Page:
“We need to really decide if we want to allow these things in the city limits,” said associate city planner Eric Taylor said. “There’s a lot of things you have to consider.”


Gray whales at mouth of Klamath River

California gray whales are on their way north and experts say more than just spouts are visible from the Klamath Overlook.

“I’ve heard numerous reports from people about sightings off Klamath Overlook,” said Crescent City naturalist Rick Hiser. “One gentleman saw upwards of eight.”

“The overlook is so high that you get to look down almost directly on top of the whales,” Hiser said. “A lot of times they’re not very far under the surface and it’s possible to see the whole animal.”

Hiser said that the best time to view whales from the overlook is when the sun is high in the sky.


Bringing fairy tale to life

100-plus are getting ready for musical

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Co-Director Marshall Jones fills in on the light board during a rehearsal of ‘Cinderella’ on Monday evening at Crescent Elk. The Daily Triplicate/Bryant Anderson
In the story of “Cinderella,” a pumpkin turns into a coach, mice become horses, a rat becomes a coachman, and lizards turn into footmen.

Behind the scenes of Lighthouse Repertory Theatre’s production of “Cinderella,” the transformations might not be so incredible, but they are no less essential in carrying off the illusion of a fairy tale princess who finds true love.

More than 100 local residents, many of them fulfilling multiple responsibilities — as well as roles — are involved in pulling off LRT’s debut performance of the Rodgers and Hammerstein musical comedy version of “Cinderella,” which opens with a sneak preview Thursday night at 7:30 p.m. at Crescent Elk Auditorium.

“I would say we have over 100 people involved: cast, crew, orchestra, set design, lighting design, running the lighting, running the sound. We have somebody coming in this year that is helping with hair and makeup. And we actually have 17 people who have helped out with costumes,” says Jennifer Young, LRT vice president, who is a case in point.

Young is not only the play’s publicist, she’s also the house manager, she plays one of the wicked stepsisters and she designed the program.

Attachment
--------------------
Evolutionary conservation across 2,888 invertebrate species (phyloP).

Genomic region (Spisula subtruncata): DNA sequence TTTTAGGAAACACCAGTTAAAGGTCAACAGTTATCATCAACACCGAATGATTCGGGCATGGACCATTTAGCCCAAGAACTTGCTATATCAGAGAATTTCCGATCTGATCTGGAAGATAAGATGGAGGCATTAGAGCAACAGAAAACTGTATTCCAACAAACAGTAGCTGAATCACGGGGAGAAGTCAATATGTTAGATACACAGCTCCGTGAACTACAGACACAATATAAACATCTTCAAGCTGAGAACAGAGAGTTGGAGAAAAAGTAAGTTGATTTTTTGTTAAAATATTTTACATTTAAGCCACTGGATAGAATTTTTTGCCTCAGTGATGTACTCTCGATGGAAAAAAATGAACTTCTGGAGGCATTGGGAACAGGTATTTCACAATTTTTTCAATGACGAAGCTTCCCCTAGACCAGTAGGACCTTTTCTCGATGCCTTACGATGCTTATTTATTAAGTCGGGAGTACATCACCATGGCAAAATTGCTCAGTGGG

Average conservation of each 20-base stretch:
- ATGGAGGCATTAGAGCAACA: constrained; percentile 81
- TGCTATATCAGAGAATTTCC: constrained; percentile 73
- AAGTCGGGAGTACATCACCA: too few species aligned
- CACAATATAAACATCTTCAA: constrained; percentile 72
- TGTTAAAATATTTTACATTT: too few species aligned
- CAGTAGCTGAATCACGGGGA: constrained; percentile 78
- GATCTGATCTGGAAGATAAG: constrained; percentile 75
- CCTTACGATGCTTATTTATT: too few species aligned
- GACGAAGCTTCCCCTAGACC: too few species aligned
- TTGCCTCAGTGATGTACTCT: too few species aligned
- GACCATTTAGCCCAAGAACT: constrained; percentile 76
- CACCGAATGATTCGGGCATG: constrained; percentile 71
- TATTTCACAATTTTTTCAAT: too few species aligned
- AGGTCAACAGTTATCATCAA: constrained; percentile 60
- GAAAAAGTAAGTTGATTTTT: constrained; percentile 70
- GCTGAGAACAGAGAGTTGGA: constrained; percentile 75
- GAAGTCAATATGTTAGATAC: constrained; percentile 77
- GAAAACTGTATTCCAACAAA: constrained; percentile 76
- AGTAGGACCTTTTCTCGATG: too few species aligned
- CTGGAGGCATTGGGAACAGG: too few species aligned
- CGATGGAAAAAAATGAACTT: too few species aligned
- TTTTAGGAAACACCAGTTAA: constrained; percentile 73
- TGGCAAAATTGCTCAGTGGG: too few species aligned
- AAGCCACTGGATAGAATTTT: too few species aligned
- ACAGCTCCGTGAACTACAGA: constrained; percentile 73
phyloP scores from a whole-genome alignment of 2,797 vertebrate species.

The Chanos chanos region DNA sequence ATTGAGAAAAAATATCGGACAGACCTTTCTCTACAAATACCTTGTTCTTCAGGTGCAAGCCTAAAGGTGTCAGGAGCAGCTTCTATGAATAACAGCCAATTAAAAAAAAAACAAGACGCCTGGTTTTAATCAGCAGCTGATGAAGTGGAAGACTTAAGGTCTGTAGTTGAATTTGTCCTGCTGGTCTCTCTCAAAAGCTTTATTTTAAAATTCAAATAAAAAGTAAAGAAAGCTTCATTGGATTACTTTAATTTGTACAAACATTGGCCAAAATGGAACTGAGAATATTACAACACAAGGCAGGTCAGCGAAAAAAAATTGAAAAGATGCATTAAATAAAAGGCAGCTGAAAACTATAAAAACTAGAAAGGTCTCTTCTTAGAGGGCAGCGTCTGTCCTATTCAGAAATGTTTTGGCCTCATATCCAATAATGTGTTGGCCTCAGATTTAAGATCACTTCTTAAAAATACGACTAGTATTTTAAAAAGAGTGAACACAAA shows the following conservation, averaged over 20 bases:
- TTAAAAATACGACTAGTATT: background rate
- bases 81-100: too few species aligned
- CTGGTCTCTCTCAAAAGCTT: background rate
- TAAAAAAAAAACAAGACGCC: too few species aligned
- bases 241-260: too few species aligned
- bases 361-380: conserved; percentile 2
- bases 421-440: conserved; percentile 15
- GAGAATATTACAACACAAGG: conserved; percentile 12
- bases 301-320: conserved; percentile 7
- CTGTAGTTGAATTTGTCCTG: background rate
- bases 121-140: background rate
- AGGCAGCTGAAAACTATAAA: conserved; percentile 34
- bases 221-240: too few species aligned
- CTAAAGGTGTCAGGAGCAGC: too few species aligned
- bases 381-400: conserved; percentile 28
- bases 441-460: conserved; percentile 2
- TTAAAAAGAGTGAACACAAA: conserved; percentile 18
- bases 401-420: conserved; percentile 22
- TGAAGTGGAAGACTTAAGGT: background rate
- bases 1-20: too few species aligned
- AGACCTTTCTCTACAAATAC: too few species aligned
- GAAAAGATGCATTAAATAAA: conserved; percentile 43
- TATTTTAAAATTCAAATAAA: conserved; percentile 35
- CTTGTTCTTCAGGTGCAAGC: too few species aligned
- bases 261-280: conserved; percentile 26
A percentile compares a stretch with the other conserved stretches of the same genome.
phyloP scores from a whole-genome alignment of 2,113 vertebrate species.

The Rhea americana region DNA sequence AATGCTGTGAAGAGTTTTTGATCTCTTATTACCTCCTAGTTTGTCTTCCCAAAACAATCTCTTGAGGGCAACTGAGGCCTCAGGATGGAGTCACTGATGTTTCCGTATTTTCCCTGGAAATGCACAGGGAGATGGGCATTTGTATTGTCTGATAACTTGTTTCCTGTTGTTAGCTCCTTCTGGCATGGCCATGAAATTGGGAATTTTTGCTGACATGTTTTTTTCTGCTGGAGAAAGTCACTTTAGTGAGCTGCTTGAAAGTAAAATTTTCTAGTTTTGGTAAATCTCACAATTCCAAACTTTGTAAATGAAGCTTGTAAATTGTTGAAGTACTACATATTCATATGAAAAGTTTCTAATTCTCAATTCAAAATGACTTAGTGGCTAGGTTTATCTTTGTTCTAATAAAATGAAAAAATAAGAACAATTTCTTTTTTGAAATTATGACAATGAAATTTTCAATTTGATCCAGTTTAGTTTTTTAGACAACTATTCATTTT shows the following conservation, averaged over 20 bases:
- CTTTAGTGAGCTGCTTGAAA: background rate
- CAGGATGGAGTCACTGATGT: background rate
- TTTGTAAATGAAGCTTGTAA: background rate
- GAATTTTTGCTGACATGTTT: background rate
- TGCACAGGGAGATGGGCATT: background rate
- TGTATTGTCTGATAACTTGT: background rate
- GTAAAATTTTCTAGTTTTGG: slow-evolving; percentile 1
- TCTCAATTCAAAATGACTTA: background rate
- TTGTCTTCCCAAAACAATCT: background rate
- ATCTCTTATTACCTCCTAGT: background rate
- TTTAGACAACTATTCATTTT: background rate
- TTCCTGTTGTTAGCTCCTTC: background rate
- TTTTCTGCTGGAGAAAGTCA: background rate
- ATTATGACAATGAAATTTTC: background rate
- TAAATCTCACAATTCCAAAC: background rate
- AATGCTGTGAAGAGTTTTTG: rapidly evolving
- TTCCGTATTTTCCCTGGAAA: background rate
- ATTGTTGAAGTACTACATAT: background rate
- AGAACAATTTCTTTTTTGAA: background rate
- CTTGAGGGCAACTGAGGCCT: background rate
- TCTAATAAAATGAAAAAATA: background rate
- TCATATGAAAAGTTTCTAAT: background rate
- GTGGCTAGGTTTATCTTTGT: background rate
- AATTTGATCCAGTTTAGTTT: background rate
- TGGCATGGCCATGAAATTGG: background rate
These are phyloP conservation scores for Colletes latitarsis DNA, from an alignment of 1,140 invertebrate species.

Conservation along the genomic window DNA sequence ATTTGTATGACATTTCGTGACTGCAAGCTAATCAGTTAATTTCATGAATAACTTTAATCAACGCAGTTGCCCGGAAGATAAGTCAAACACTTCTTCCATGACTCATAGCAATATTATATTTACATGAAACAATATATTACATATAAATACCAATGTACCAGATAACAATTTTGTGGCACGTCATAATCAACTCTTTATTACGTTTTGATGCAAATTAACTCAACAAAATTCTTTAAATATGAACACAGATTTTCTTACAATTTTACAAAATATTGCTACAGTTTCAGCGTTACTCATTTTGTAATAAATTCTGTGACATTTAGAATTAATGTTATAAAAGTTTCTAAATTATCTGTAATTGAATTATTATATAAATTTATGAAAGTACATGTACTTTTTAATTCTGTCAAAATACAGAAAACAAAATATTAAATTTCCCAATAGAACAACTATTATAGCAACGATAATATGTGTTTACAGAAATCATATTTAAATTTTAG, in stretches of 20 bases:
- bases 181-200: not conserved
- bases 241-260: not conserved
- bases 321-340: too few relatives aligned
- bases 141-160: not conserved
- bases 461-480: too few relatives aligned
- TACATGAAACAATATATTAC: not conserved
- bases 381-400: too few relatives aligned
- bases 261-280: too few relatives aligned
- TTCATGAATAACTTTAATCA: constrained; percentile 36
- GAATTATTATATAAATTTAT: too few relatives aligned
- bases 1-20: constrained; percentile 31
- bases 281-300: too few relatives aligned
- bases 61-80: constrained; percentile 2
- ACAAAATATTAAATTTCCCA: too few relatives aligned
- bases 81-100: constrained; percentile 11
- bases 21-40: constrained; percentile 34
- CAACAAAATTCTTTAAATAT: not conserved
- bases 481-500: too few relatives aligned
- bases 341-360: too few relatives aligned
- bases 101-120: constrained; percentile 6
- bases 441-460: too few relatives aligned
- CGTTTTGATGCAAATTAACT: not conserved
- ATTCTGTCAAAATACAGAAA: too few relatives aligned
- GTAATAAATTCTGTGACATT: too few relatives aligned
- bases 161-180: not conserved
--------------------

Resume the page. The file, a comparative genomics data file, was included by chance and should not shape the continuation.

For more photos of the rehearsal go to triplicate.com/photos


County pushed to buy locally

Effort expands beyond schools

One woman is pushing Del Norte County governments to buy local when it comes to new construction projects in our area.

She already has a plan to do so, and she wants to make sure every jurisdiction, including Crescent City, Del Norte County, the school district and the harbor, is willing to participate.

“This is going to bring the community together,” Angelina Countess Bieber said as she gave a presentation to the Board of Supervisors on Tuesday. “I think it’s going to strengthen our community in the long run.”

Bieber is a local real estate appraiser with Crescent Appraisal Service, Inc. Since January, she has been urging the Del Norte Unified School District to spend much of its $25 million in voter-approved Measure A bond funds with local companies.

Measure A, which was approved in November’s election, will add an additional tax to property owners in order to pay for improvements and repairs to school facilities.


School Board again looking at budget gap

Measure A also on Thur. agenda

The Del Norte County Unified School District Board will continue its discussion of how to fill its bud­get gap Thursday, and will also delve back into planning for its $25 million bond levy.

The board will take public comments on transferring some state funds meant for specific programs into the general fund.

Part of the agreement state legislators reached last month was to not only cut schools’ general revenues, but also specific program funding. For a portion of those programs, the legislature decided the funding can now be used for purposes other than what it was originally intended.

These programs include maintenance, arts and music, instructional materials and library improvement for both the school district and the County Office of Education, which houses the alternative education and probationary schools in Del Norte.

IF YOU GO

■ WHAT: Del Norte County Office of Educ­ation and Unified School District Board meetings

■ WHEN: Thursday, March 12 at 5:30 p.m.

■ WHERE: Education Center Building, Cur­riculum and Instruction Center at 301 W. Washington Blvd.